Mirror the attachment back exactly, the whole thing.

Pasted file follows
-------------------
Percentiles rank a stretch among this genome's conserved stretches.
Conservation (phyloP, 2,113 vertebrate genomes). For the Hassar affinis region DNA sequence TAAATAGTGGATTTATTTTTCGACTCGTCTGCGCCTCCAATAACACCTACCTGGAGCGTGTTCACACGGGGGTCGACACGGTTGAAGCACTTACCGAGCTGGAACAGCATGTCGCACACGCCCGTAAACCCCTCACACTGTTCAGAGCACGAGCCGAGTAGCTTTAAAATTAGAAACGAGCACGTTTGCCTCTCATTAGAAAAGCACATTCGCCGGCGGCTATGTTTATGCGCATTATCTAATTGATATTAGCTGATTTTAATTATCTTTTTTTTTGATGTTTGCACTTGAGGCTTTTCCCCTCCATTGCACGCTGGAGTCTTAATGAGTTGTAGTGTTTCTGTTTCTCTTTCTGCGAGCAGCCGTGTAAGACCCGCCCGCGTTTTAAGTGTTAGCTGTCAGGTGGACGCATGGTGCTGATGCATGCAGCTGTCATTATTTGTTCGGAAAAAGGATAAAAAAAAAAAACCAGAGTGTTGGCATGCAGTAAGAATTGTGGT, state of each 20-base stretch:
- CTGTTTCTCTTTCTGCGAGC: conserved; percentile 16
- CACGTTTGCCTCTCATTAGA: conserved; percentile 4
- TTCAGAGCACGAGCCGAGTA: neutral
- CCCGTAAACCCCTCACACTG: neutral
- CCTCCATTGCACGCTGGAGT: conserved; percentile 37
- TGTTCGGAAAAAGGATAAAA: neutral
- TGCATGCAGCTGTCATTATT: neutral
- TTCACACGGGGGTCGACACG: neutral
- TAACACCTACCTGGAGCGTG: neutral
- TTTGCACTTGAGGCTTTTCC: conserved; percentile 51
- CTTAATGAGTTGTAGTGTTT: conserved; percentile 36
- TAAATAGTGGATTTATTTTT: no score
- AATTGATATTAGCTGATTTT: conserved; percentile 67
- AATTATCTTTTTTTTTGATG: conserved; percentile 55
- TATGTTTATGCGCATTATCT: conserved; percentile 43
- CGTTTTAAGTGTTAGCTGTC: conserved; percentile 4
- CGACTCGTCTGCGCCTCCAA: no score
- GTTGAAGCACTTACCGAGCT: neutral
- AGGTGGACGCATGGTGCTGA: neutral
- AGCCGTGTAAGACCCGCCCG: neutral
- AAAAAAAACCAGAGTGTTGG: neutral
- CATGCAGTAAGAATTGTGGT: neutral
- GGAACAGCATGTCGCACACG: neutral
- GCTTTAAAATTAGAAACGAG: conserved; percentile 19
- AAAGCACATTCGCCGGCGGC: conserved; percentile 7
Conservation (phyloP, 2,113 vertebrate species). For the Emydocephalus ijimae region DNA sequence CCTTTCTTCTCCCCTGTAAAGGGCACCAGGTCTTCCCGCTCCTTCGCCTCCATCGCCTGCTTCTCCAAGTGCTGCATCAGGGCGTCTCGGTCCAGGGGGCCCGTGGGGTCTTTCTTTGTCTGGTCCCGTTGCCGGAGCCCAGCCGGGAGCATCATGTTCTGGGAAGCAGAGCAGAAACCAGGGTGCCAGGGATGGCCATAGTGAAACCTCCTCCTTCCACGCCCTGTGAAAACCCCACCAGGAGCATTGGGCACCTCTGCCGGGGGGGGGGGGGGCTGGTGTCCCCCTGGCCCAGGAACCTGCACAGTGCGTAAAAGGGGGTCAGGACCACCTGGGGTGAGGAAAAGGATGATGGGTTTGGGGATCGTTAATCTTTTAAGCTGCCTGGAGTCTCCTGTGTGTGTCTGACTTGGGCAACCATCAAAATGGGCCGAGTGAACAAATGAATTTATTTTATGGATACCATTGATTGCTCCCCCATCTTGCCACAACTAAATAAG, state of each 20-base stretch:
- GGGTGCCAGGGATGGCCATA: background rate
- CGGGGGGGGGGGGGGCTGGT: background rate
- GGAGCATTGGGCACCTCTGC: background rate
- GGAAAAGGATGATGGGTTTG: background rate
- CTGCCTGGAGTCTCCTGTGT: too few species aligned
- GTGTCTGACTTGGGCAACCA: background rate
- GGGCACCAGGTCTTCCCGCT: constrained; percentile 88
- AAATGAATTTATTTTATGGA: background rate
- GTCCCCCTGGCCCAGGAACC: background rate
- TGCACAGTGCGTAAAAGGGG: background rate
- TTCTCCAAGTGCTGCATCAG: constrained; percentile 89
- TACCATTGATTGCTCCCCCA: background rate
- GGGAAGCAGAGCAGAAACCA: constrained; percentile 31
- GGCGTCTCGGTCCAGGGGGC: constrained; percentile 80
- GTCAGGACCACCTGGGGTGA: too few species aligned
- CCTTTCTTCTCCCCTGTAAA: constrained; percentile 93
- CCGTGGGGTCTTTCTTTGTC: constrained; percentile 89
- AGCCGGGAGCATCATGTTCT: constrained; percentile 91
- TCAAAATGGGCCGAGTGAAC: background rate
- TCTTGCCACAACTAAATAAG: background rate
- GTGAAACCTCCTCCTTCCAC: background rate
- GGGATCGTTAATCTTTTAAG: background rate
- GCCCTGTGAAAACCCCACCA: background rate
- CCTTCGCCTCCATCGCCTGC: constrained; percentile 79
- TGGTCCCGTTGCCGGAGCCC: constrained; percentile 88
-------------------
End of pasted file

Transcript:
Percentiles rank a stretch among this genome's conserved stretches.
Conservation (phyloP, 2,113 vertebrate genomes). For the Hassar affinis region DNA sequence TAAATAGTGGATTTATTTTTCGACTCGTCTGCGCCTCCAATAACACCTACCTGGAGCGTGTTCACACGGGGGTCGACACGGTTGAAGCACTTACCGAGCTGGAACAGCATGTCGCACACGCCCGTAAACCCCTCACACTGTTCAGAGCACGAGCCGAGTAGCTTTAAAATTAGAAACGAGCACGTTTGCCTCTCATTAGAAAAGCACATTCGCCGGCGGCTATGTTTATGCGCATTATCTAATTGATATTAGCTGATTTTAATTATCTTTTTTTTTGATGTTTGCACTTGAGGCTTTTCCCCTCCATTGCACGCTGGAGTCTTAATGAGTTGTAGTGTTTCTGTTTCTCTTTCTGCGAGCAGCCGTGTAAGACCCGCCCGCGTTTTAAGTGTTAGCTGTCAGGTGGACGCATGGTGCTGATGCATGCAGCTGTCATTATTTGTTCGGAAAAAGGATAAAAAAAAAAAACCAGAGTGTTGGCATGCAGTAAGAATTGTGGT, state of each 20-base stretch:
- CTGTTTCTCTTTCTGCGAGC: conserved; percentile 16
- CACGTTTGCCTCTCATTAGA: conserved; percentile 4
- TTCAGAGCACGAGCCGAGTA: neutral
- CCCGTAAACCCCTCACACTG: neutral
- CCTCCATTGCACGCTGGAGT: conserved; percentile 37
- TGTTCGGAAAAAGGATAAAA: neutral
- TGCATGCAGCTGTCATTATT: neutral
- TTCACACGGGGGTCGACACG: neutral
- TAACACCTACCTGGAGCGTG: neutral
- TTTGCACTTGAGGCTTTTCC: conserved; percentile 51
- CTTAATGAGTTGTAGTGTTT: conserved; percentile 36
- TAAATAGTGGATTTATTTTT: no score
- AATTGATATTAGCTGATTTT: conserved; percentile 67
- AATTATCTTTTTTTTTGATG: conserved; percentile 55
- TATGTTTATGCGCATTATCT: conserved; percentile 43
- CGTTTTAAGTGTTAGCTGTC: conserved; percentile 4
- CGACTCGTCTGCGCCTCCAA: no score
- GTTGAAGCACTTACCGAGCT: neutral
- AGGTGGACGCATGGTGCTGA: neutral
- AGCCGTGTAAGACCCGCCCG: neutral
- AAAAAAAACCAGAGTGTTGG: neutral
- CATGCAGTAAGAATTGTGGT: neutral
- GGAACAGCATGTCGCACACG: neutral
- GCTTTAAAATTAGAAACGAG: conserved; percentile 19
- AAAGCACATTCGCCGGCGGC: conserved; percentile 7
Conservation (phyloP, 2,113 vertebrate species). For the Emydocephalus ijimae region DNA sequence CCTTTCTTCTCCCCTGTAAAGGGCACCAGGTCTTCCCGCTCCTTCGCCTCCATCGCCTGCTTCTCCAAGTGCTGCATCAGGGCGTCTCGGTCCAGGGGGCCCGTGGGGTCTTTCTTTGTCTGGTCCCGTTGCCGGAGCCCAGCCGGGAGCATCATGTTCTGGGAAGCAGAGCAGAAACCAGGGTGCCAGGGATGGCCATAGTGAAACCTCCTCCTTCCACGCCCTGTGAAAACCCCACCAGGAGCATTGGGCACCTCTGCCGGGGGGGGGGGGGGCTGGTGTCCCCCTGGCCCAGGAACCTGCACAGTGCGTAAAAGGGGGTCAGGACCACCTGGGGTGAGGAAAAGGATGATGGGTTTGGGGATCGTTAATCTTTTAAGCTGCCTGGAGTCTCCTGTGTGTGTCTGACTTGGGCAACCATCAAAATGGGCCGAGTGAACAAATGAATTTATTTTATGGATACCATTGATTGCTCCCCCATCTTGCCACAACTAAATAAG, state of each 20-base stretch:
- GGGTGCCAGGGATGGCCATA: background rate
- CGGGGGGGGGGGGGGCTGGT: background rate
- GGAGCATTGGGCACCTCTGC: background rate
- GGAAAAGGATGATGGGTTTG: background rate
- CTGCCTGGAGTCTCCTGTGT: too few species aligned
- GTGTCTGACTTGGGCAACCA: background rate
- GGGCACCAGGTCTTCCCGCT: constrained; percentile 88
- AAATGAATTTATTTTATGGA: background rate
- GTCCCCCTGGCCCAGGAACC: background rate
- TGCACAGTGCGTAAAAGGGG: background rate
- TTCTCCAAGTGCTGCATCAG: constrained; percentile 89
- TACCATTGATTGCTCCCCCA: background rate
- GGGAAGCAGAGCAGAAACCA: constrained; percentile 31
- GGCGTCTCGGTCCAGGGGGC: constrained; percentile 80
- GTCAGGACCACCTGGGGTGA: too few species aligned
- CCTTTCTTCTCCCCTGTAAA: constrained; percentile 93
- CCGTGGGGTCTTTCTTTGTC: constrained; percentile 89
- AGCCGGGAGCATCATGTTCT: constrained; percentile 91
- TCAAAATGGGCCGAGTGAAC: background rate
- TCTTGCCACAACTAAATAAG: background rate
- GTGAAACCTCCTCCTTCCAC: background rate
- GGGATCGTTAATCTTTTAAG: background rate
- GCCCTGTGAAAACCCCACCA: background rate
- CCTTCGCCTCCATCGCCTGC: constrained; percentile 79
- TGGTCCCGTTGCCGGAGCCC: constrained; percentile 88